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The Museum opened its Bicentennial & Beyond! The Illinois Legacy Collection exhibition on Friday, June 29 with a public celebration. Almost 400 people enjoyed music, food, drinks, and one of the largest exhibitions of rarely-seen objects from the Museum’s Illinois Legacy Collection of 13.5 million objects.

Bicentennial and Beyond! exhibits artifacts from a variety of disciplines, including art, anthropology, archeology, botany, decorative arts, geology, and zoology, chosen for the unique stories they tell about Illinois. Reflecting the fact that the complete story of Illinois goes well beyond the 200 years since statehood, artifacts range from 400-million-year-old fossils to contemporary art. The exhibition runs through February 3, 2019.

Photos by Chris Young and Megan Ruyle. To see a 360º photo of the exhibition gallery, click here.

Welcoming New Faces

The Illinois State Museum continues to welcome new faces to its staff. We would like to introduce Samantha Comerford, Sarah Davis, and Dannyl Dolder.

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Samantha Comerford is interning with the Art and History Section for one year. She 
recently graduated with an art history degree and a history minor from Illinois State University where she worked at University Galleries and cometogetherspace. She  also has had experience at the Frye Art Museum, James Harris Gallery, and Museum of History and Industry in Seattle. Samantha particularly loves textiles, especially dresses from all eras. As a child she came to the State Museum often, and loved (and still loves) the 1990s Teenager’s Bedroom exhibit in At Home in the Heartland.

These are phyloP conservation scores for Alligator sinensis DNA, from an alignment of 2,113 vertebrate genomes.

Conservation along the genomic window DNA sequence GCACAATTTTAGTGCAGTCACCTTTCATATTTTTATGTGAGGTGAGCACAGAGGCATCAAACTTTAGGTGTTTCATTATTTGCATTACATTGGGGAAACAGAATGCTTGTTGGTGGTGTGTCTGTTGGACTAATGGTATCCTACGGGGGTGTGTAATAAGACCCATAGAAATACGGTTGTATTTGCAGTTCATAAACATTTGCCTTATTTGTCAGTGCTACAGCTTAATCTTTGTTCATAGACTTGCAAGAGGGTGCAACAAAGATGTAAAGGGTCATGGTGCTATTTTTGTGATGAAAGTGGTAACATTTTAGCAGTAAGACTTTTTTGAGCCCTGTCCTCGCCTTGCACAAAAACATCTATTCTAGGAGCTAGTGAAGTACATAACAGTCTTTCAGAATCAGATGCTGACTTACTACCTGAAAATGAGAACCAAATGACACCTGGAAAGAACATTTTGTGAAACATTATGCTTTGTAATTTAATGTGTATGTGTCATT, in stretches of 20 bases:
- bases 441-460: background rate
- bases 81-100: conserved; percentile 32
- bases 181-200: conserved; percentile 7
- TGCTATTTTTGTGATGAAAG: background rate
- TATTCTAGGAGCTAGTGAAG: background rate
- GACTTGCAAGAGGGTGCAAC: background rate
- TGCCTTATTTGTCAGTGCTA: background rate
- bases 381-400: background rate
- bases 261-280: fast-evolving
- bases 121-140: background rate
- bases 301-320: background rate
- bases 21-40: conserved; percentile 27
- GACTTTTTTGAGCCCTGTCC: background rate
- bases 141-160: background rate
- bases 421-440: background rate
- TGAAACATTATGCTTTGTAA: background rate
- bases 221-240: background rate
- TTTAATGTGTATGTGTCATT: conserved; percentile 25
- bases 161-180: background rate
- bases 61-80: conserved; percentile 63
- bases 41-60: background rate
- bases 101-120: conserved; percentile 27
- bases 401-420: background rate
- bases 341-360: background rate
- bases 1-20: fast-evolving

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Sarah Davis is a Museum Educator in the the Education Section. This is not her first time working at the State Museum; she is a former Monticello Intern in Education and longtime Museum volunteer. Sarah has a degree in in Elementary education and has worked previously as an elementary literacy teacher and reading and math tutor. Sarah has a passion for fostering lifelong learning and championing hands-on exploration.

 

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Dannyl Dolder is the new Registrar in the Art and History Section. She received her BA in Art at the University of Illinois–Springfield, where she was in charge of the student gallery and cataloged the UIS art collection. Ten years ago, Dannyl interned at the State Museum learning a broad array of skills from art installation to art registration to photography. After her internship, she apprenticed with Doug Carr, Illinois State Museum and Dana-Thomas House photographer. She loves art, museums, and collaborating with her very creative museum colleagues.

“Story of Illinois” Website Launch

In 2018, the State of Illinois is celebrating its 200th birthday. In recognition of the Bicentennial, Illinois museums are sharing the State’s rich history through the objects in their care with a new website entitled “The Story of Illinois: Celebrating the Illinois Bicentennial Through Museum Objects” (story.illinoisstatemuseum.org).

The website, built by the Illinois State Museum, will feature some of the 13.5 million objects in its collection which will be on display in a new exhibition entitled “Bicentennial and Beyond: The Illinois Legacy Collection” opening on June 30. Both the website and the exhibition recognize the fact that the record of the place that became Illinois goes back much further than 200 years—about 500 million years further. From the Tully Monster (the State Fossil), to prehistoric stone tools, to a wedding dress fashioned from a parachute, each object tells a unique part of Illinois’ story, regardless of its age.